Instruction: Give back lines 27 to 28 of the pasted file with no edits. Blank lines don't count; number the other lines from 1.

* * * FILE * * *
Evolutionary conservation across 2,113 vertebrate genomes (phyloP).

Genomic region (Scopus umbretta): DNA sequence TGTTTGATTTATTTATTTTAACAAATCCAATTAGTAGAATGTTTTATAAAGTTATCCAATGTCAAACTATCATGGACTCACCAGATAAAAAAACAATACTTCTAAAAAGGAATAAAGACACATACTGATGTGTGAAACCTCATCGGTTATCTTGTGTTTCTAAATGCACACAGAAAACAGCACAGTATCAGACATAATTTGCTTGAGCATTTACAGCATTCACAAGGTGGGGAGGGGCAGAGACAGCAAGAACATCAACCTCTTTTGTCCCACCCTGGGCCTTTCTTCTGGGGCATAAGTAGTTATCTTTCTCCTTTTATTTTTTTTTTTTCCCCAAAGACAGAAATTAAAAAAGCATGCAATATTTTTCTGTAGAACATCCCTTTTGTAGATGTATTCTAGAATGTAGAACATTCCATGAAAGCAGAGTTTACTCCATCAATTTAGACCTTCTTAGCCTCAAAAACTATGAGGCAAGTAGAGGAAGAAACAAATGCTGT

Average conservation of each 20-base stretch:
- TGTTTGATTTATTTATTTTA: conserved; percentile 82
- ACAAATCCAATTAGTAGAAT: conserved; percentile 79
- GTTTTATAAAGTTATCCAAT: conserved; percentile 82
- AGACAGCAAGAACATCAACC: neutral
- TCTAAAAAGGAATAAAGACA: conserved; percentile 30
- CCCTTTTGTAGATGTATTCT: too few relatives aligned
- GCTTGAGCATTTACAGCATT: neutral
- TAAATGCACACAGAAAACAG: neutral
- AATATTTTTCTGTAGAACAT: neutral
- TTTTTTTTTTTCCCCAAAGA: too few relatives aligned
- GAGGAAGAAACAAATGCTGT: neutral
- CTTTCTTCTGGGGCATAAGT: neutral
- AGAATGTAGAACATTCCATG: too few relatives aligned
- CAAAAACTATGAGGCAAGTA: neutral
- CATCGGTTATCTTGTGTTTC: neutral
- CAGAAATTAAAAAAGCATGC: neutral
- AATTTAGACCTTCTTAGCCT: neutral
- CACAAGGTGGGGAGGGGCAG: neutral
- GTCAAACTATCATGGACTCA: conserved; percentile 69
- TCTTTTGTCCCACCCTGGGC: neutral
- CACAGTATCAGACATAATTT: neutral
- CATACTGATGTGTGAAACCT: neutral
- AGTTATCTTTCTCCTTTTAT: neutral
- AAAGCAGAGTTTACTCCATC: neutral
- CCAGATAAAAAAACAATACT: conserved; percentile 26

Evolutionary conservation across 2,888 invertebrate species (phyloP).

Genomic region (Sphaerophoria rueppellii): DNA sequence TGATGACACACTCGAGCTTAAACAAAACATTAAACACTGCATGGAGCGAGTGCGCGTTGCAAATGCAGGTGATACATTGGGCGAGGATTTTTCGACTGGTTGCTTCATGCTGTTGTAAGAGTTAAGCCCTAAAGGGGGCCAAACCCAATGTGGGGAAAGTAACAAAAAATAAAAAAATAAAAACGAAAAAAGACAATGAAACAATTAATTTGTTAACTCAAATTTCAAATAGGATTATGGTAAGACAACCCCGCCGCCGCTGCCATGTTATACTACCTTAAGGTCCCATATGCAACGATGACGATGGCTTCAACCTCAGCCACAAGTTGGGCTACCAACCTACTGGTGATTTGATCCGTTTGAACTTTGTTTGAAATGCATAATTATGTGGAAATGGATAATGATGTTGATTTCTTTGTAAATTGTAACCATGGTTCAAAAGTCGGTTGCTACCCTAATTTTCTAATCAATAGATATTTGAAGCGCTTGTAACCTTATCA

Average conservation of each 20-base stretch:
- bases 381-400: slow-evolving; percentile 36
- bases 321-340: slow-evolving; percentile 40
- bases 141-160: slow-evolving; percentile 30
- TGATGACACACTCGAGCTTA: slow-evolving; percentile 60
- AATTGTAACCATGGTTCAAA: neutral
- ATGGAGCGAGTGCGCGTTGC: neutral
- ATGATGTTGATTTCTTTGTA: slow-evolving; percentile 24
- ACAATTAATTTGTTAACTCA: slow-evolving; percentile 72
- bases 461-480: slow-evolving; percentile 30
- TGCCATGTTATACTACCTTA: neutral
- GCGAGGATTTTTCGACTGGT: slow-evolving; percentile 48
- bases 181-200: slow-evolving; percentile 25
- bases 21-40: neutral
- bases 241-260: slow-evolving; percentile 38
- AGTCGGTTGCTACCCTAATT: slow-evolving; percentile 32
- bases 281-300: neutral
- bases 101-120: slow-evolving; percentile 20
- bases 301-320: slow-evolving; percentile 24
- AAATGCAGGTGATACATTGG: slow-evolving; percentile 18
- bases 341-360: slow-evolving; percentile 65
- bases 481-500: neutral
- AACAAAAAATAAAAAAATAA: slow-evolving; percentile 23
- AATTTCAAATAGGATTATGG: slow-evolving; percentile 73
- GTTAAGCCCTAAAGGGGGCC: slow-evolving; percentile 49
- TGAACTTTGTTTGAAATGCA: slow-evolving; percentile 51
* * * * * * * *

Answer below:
- AAAGCAGAGTTTACTCCATC: neutral
- CCAGATAAAAAAACAATACT: conserved; percentile 26